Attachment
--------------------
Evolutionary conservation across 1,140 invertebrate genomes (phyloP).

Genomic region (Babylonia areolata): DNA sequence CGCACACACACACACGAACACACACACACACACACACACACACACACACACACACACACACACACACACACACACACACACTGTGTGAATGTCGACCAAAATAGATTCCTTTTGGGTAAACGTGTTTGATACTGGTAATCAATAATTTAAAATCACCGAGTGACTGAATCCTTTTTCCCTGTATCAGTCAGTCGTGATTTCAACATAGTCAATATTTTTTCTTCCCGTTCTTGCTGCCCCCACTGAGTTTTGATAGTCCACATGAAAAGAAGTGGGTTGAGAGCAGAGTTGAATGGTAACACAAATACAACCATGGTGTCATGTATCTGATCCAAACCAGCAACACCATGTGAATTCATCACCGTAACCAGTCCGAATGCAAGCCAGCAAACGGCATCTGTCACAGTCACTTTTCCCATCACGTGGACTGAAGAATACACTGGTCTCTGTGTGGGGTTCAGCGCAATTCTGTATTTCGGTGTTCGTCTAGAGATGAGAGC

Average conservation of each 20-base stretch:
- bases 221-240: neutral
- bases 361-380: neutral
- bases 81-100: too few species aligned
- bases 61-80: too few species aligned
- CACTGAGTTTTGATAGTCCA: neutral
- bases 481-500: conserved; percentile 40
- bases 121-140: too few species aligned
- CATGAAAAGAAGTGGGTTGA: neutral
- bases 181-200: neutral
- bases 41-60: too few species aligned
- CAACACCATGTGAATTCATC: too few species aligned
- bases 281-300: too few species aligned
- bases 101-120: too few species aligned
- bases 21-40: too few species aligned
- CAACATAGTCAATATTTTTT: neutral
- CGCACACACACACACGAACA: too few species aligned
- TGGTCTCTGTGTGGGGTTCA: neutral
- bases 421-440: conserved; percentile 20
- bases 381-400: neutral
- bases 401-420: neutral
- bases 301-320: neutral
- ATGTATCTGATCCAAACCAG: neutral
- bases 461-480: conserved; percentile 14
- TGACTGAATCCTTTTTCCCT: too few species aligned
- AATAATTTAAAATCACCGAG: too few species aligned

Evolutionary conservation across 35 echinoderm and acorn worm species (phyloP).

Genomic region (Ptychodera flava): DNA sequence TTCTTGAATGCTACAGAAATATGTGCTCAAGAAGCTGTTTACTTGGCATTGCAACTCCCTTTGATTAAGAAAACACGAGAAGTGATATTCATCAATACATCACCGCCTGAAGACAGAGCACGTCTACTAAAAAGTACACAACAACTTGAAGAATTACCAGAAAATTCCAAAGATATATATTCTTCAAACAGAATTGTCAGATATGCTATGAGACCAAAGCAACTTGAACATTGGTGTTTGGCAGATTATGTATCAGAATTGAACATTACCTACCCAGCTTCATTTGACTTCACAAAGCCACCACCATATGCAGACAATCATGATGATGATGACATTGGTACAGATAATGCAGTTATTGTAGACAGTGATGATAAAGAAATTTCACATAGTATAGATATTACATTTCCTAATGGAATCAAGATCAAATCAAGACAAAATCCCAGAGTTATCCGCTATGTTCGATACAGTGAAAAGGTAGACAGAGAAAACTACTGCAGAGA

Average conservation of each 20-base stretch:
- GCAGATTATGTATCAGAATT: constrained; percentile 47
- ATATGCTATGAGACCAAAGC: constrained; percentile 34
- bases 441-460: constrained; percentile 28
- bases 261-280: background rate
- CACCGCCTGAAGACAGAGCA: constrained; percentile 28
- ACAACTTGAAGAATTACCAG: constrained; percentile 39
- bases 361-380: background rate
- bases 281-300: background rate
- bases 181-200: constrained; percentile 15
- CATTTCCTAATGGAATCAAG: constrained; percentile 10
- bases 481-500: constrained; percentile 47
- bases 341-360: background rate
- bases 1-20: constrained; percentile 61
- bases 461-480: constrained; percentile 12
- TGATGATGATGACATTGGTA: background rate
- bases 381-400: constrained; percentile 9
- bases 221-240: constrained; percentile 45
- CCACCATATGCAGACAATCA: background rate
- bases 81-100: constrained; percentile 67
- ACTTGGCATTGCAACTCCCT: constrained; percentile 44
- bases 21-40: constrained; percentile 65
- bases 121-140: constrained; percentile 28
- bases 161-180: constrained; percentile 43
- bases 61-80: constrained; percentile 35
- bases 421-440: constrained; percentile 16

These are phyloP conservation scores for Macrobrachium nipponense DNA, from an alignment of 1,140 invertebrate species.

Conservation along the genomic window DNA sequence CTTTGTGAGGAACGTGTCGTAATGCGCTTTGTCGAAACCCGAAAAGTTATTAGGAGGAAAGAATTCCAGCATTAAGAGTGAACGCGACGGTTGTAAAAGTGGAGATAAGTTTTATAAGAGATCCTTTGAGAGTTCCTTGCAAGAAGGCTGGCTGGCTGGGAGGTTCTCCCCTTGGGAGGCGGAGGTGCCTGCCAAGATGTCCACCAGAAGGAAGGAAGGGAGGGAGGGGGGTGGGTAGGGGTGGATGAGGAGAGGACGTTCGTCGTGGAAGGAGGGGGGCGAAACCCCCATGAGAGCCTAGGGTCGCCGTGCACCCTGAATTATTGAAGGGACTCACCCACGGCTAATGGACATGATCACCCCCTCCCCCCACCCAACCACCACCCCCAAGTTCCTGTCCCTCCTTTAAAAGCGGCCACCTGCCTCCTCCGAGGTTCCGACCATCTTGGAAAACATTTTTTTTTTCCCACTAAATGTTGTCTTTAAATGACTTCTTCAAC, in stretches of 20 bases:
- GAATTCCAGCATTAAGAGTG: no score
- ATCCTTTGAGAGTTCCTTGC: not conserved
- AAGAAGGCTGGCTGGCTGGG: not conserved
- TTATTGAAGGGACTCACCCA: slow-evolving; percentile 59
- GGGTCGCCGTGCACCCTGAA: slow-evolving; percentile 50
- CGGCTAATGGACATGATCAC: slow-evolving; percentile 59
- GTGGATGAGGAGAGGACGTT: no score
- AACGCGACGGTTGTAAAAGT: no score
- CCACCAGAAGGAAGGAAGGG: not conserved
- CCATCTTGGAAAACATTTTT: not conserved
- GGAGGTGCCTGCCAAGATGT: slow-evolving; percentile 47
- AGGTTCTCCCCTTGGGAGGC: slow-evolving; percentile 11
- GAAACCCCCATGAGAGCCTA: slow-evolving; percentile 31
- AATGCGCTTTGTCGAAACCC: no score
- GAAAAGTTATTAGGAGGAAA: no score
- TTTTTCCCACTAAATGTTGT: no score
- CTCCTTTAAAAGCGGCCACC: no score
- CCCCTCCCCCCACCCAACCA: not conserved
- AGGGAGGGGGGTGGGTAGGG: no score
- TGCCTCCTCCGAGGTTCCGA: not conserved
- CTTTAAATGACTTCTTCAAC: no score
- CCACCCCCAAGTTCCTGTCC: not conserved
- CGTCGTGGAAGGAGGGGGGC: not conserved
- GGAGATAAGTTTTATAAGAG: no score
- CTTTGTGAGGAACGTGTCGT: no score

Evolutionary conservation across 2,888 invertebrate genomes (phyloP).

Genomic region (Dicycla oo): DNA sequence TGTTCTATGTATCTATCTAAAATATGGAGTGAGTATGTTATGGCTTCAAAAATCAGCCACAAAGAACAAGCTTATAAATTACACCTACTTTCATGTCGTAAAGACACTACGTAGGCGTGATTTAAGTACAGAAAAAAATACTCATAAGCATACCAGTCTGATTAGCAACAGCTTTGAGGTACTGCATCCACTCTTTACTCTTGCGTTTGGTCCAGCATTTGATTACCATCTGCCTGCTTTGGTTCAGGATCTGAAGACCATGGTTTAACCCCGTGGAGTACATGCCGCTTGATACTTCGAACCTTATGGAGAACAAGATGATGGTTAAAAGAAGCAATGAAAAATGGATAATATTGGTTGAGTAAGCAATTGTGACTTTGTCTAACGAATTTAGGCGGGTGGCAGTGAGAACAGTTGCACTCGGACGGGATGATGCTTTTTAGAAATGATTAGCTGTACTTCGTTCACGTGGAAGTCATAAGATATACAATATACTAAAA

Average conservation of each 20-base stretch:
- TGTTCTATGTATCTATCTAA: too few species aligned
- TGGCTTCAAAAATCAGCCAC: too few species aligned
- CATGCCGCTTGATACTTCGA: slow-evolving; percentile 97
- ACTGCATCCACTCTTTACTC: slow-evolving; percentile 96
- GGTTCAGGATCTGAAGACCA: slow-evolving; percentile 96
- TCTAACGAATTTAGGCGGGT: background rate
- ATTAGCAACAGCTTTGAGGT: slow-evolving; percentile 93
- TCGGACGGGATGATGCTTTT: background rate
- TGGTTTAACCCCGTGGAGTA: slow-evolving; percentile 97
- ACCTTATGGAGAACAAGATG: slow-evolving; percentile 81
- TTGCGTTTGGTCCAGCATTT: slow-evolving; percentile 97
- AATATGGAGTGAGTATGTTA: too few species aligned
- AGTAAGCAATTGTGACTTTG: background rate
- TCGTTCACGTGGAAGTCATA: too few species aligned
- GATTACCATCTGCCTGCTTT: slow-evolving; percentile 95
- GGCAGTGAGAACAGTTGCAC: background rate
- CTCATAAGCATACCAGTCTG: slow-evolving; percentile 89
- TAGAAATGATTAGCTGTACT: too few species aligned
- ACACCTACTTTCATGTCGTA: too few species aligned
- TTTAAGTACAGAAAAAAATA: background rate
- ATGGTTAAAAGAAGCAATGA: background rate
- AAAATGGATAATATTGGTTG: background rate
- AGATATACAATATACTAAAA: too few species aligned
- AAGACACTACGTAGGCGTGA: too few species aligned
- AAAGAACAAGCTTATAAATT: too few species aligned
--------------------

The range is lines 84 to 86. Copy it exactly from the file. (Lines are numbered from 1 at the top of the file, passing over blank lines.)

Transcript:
Evolutionary conservation across 2,888 invertebrate genomes (phyloP).

Genomic region (Dicycla oo): DNA sequence TGTTCTATGTATCTATCTAAAATATGGAGTGAGTATGTTATGGCTTCAAAAATCAGCCACAAAGAACAAGCTTATAAATTACACCTACTTTCATGTCGTAAAGACACTACGTAGGCGTGATTTAAGTACAGAAAAAAATACTCATAAGCATACCAGTCTGATTAGCAACAGCTTTGAGGTACTGCATCCACTCTTTACTCTTGCGTTTGGTCCAGCATTTGATTACCATCTGCCTGCTTTGGTTCAGGATCTGAAGACCATGGTTTAACCCCGTGGAGTACATGCCGCTTGATACTTCGAACCTTATGGAGAACAAGATGATGGTTAAAAGAAGCAATGAAAAATGGATAATATTGGTTGAGTAAGCAATTGTGACTTTGTCTAACGAATTTAGGCGGGTGGCAGTGAGAACAGTTGCACTCGGACGGGATGATGCTTTTTAGAAATGATTAGCTGTACTTCGTTCACGTGGAAGTCATAAGATATACAATATACTAAAA

Average conservation of each 20-base stretch: